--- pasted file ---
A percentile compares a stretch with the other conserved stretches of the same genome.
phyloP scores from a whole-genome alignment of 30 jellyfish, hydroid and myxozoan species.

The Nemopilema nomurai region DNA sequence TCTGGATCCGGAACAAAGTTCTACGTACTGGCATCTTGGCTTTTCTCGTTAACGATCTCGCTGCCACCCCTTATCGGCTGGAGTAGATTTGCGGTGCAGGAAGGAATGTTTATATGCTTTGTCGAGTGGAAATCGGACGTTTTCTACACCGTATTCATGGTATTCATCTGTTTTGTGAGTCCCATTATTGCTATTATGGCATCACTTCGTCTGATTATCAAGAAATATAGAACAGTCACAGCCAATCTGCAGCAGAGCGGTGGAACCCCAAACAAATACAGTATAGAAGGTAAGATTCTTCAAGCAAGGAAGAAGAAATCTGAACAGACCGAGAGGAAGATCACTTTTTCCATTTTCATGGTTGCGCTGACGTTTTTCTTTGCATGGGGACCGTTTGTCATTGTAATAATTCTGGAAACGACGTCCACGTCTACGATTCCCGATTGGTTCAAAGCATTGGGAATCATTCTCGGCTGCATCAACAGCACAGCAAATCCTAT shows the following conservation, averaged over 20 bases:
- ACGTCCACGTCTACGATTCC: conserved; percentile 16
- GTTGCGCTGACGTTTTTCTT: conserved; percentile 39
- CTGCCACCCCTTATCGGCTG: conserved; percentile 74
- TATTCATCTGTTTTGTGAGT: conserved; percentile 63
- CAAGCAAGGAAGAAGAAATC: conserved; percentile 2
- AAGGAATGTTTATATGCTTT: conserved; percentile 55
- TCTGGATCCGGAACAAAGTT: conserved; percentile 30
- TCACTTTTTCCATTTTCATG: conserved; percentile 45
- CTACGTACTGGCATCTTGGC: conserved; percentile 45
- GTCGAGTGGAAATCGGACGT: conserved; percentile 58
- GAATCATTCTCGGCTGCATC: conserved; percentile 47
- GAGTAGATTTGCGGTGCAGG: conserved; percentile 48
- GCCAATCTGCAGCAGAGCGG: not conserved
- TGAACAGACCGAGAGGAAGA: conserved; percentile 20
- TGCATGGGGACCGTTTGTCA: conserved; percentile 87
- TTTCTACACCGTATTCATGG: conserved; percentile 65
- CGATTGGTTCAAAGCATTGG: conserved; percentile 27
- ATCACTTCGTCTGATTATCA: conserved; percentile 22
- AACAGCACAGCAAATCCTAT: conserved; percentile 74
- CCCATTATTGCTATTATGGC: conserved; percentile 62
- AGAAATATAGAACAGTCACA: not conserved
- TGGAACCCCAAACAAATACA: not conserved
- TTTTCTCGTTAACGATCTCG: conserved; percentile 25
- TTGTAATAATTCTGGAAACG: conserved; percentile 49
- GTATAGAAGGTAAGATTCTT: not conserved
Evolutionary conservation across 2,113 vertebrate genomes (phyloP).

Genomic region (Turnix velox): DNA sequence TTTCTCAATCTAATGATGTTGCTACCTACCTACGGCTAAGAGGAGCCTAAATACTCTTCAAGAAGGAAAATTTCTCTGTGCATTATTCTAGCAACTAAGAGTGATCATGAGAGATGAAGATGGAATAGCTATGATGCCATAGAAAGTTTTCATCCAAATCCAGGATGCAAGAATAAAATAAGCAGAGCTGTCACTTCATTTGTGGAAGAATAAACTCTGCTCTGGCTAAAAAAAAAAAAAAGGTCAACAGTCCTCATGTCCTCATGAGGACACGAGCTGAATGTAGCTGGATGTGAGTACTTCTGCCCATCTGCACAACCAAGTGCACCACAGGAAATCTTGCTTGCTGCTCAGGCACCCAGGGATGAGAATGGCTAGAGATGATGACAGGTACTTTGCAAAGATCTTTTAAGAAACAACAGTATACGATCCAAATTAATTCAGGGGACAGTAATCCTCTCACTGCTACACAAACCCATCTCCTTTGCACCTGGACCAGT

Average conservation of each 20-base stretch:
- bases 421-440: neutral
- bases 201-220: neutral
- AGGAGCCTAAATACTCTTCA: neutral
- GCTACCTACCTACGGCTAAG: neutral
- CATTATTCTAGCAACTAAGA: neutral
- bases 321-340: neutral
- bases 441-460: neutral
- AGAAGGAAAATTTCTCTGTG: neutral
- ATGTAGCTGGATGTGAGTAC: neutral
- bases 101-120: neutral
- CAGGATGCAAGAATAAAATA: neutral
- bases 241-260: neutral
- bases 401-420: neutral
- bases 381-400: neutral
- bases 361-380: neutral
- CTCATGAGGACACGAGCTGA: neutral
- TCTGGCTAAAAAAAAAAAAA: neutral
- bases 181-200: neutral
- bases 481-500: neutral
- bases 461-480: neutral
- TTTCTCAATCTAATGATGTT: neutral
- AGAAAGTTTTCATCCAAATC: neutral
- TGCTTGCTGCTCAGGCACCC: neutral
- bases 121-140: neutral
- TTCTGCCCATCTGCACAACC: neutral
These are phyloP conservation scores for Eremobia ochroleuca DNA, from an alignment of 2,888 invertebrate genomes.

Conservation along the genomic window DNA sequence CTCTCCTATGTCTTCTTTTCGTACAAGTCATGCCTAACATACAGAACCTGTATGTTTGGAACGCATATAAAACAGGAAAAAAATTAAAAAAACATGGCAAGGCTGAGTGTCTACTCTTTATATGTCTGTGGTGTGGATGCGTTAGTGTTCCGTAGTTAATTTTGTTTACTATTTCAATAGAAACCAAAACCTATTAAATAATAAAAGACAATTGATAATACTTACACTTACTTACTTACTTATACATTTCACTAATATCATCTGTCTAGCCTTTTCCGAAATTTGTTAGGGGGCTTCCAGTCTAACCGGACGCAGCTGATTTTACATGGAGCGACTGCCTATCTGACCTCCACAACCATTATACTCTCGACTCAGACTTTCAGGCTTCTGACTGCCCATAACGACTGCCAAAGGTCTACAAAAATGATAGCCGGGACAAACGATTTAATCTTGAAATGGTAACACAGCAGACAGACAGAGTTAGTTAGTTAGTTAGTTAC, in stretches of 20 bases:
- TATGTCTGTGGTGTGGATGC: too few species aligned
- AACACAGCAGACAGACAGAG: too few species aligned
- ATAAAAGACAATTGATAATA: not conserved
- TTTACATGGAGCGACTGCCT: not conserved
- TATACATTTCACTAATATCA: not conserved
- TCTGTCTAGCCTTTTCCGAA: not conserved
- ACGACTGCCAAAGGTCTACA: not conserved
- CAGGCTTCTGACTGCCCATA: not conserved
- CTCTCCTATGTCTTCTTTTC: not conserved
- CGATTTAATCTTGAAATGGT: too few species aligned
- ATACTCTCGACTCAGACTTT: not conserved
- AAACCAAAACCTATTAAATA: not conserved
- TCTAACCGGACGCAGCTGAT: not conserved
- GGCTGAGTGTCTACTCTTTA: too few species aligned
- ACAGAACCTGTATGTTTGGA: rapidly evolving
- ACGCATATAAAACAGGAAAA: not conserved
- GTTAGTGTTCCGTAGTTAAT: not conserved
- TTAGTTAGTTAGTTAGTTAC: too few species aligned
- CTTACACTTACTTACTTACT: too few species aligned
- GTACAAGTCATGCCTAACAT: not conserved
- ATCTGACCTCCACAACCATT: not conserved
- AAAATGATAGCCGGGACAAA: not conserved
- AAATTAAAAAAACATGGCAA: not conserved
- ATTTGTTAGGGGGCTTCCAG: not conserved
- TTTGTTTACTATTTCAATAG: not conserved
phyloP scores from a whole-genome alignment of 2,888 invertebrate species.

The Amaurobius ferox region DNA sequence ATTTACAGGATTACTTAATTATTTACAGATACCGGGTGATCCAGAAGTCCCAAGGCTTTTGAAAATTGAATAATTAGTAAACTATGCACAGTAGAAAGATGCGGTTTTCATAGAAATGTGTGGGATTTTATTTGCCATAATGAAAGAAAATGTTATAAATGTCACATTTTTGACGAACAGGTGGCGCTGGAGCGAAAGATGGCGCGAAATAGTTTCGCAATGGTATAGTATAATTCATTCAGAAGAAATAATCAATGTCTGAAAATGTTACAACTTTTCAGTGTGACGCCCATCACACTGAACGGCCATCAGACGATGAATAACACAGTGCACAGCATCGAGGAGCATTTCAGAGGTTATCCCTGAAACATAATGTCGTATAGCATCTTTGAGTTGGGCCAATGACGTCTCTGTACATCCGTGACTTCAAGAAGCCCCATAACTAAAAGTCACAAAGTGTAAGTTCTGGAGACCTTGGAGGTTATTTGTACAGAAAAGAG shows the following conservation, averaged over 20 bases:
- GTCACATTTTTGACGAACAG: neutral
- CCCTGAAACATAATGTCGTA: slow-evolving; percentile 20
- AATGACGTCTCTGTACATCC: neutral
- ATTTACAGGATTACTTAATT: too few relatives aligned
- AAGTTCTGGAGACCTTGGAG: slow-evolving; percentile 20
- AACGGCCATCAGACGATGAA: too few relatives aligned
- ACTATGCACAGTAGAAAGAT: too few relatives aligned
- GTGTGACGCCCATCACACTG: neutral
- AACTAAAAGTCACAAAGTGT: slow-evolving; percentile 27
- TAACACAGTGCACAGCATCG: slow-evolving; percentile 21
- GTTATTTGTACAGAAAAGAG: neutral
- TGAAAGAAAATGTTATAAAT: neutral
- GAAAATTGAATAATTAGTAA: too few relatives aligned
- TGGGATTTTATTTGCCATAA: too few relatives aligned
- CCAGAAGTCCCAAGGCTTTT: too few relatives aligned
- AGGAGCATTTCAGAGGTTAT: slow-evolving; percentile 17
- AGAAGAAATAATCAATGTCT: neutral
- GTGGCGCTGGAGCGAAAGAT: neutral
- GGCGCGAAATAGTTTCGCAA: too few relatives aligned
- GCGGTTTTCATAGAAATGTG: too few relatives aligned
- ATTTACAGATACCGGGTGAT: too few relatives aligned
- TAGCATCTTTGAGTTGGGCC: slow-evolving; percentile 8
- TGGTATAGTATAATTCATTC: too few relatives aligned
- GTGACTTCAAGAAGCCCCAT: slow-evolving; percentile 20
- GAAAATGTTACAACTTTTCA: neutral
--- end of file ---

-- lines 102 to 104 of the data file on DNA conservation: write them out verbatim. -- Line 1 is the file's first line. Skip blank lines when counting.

- AGAAGAAATAATCAATGTCT: neutral
- GTGGCGCTGGAGCGAAAGAT: neutral
- GGCGCGAAATAGTTTCGCAA: too few relatives aligned